Even as all Moscow reverberated with the volleys of invective loosed upon Boris Pasternak (see FOREIGN NEWS), the Nobel Prize committee announced that the prize in physics had been awarded to Russian Physicists Pavel A. Cherenkov, Igor I. Tamm and Ilya M. Frank. Without a trace of embarrassment over its inconsistency, Soviet officialdom beamed, and nobody charged (as they had with Pasternak) that it would amount to accepting a "handout" from "the enemy." All three Russians rank high in the esteem of,the outside world as well as in the Soviet scientific hierarchy. Dr. Tamm is often rated as the leading Soviet nuclear physicist, represented Russia at the recent Geneva conference on technical means for detecting atomic explosions.
The research that led to the award began in 1934, when Cherenkov. then 30, noticed a bluish glow where gamma rays from radium were striking through water in a flask. The glow was exceedingly faint, and a less curious man might have put it aside as ordinary fluorescence, which is given off by many materials when struck by gamma rays. But Cherenkov's mysterious light proved to be strongly polarized, had a continuous (rainbow-like) spectrum, and was given off predominantly in the direction of the gamma rays.
The Cherenkov radiation remained a tantalizing mystery until three years later. Two other Soviet physicists, Ilya M. Frank and his senior, Igor Tamm (who studied at Edinburgh and speaks English with a Scottish burr), became interested, worked out a strange but correct theory. When gamma rays pass through water, they hit electrons, and the impact bumps the electrons up to high velocities. The electrons do not move faster than light in a vacuum (186,000 m.p.sec., the Einsteinian speed limit of the universe), but they do move faster than light in water, 140,000 m.p.sec. For exceeding the local speed limit, the electrons are "fined" a part of their energy, which shows up as Cherenkov radiation. Something analogous happens when a ship moves on the sea's surface. If the ship's speed exceeds that of the waves, as it usually does, some of the ship's energy appears as a bow wave that resembles the light waves observed by Cherenkov.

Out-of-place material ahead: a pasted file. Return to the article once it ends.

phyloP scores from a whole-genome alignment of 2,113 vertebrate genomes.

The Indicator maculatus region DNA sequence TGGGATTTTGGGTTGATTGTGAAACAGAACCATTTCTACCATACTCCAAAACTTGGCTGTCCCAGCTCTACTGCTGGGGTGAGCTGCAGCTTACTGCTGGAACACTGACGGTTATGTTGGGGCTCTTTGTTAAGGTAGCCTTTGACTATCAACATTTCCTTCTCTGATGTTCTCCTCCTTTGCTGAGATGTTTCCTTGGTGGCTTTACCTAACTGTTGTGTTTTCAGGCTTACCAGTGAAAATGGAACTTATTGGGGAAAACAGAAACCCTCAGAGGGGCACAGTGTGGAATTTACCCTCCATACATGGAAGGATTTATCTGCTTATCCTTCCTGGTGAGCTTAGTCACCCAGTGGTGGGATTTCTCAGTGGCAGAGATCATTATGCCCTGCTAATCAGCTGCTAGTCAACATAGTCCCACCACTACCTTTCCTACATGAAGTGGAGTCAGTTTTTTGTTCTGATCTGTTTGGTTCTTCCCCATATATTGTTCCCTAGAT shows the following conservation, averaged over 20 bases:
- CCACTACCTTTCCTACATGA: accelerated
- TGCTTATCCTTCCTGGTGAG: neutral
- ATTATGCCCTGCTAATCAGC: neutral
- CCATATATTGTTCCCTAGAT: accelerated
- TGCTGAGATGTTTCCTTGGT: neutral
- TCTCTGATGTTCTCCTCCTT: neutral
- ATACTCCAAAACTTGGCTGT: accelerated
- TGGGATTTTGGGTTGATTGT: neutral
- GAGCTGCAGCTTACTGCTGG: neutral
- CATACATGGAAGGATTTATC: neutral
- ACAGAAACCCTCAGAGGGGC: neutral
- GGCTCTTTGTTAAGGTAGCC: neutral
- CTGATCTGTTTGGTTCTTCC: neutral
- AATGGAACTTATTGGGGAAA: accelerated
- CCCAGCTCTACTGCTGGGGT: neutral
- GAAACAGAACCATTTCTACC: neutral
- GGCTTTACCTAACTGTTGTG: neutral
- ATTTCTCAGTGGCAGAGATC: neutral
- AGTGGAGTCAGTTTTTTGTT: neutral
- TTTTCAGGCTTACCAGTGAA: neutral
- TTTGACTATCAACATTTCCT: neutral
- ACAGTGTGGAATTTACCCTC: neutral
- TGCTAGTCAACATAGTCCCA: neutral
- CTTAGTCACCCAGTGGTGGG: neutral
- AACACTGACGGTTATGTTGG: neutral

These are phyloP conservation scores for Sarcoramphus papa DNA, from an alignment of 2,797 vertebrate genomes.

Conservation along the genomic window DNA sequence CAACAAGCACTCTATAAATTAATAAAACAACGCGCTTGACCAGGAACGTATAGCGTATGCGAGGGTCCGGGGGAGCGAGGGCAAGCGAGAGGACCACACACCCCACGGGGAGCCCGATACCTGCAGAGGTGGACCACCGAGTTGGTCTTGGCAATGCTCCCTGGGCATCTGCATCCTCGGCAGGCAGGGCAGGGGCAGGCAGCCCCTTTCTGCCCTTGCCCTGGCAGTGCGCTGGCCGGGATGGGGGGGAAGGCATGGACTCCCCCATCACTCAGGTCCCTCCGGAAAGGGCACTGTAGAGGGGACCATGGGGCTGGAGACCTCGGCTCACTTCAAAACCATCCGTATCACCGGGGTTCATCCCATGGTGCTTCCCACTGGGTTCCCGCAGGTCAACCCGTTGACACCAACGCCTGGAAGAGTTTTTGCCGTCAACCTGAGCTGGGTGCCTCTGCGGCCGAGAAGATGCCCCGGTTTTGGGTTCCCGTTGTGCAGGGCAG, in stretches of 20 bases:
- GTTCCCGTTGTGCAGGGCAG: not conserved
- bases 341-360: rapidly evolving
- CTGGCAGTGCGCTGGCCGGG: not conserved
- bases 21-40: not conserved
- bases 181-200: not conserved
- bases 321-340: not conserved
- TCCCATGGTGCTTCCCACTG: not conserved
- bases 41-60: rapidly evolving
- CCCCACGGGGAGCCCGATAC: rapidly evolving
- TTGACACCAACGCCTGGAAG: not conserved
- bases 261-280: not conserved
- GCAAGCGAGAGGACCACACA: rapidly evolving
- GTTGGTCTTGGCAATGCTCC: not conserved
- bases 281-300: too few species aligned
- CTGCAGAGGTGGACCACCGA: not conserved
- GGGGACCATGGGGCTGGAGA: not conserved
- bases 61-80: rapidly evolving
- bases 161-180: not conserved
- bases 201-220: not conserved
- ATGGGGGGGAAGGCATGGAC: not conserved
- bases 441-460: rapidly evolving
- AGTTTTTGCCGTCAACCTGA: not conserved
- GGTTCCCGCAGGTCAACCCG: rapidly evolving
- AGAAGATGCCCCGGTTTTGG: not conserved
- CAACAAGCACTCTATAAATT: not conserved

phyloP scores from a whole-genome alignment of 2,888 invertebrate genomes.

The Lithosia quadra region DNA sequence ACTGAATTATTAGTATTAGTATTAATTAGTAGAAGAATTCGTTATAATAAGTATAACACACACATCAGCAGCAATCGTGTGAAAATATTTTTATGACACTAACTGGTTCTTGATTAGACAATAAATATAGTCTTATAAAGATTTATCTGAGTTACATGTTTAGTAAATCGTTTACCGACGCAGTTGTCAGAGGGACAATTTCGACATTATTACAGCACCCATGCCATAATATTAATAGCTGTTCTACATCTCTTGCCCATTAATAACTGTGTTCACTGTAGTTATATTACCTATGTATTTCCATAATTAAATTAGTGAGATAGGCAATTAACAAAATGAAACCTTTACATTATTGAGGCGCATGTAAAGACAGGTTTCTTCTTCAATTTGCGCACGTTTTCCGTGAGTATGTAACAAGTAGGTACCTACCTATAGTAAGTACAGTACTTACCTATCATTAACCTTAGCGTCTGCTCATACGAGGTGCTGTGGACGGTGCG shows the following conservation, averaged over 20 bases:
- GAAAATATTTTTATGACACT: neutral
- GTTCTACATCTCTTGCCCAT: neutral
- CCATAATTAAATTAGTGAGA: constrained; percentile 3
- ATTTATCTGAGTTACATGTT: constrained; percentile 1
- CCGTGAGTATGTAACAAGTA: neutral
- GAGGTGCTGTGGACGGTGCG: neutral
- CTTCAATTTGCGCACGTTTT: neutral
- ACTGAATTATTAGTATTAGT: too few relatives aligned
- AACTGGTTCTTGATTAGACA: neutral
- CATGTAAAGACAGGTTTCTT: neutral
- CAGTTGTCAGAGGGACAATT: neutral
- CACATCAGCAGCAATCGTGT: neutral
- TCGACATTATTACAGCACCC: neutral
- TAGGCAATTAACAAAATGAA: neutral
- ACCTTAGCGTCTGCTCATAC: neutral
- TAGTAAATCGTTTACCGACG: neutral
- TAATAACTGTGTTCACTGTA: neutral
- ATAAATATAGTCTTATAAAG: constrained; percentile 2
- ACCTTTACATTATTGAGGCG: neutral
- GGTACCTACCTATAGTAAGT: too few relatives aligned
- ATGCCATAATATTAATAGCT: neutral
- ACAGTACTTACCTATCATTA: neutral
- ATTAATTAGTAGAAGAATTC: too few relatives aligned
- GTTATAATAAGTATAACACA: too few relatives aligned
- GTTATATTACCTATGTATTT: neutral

This led to the development of an extremely important modern instrument: the Cherenkov counter. It is made of some transparent substance such as Lucite. When a proton, electron or other charged particle enters it at a speed that is greater than the speed of light in the material, Cherenkov radiation is given off. Its angle (like the angle of a ship's bow wave) depends on the speed of the particle. When the angle is measured by a photomultiplier tube, the speed of the particles can be determined.
Cherenkov counters are now among the leading tools of physics. They fly high in rockets and Sputniks to measure the energy of cosmic rays. They keep watch in cyclotron laboratories. The Russians are now building a monster Cherenkov counter two stories high.
Bacteria and Flies. The award in medicine went to three U.S. scientists working in geneticsa field that had not even been named when Dynamite Maker Alfred Nobel died in 1896.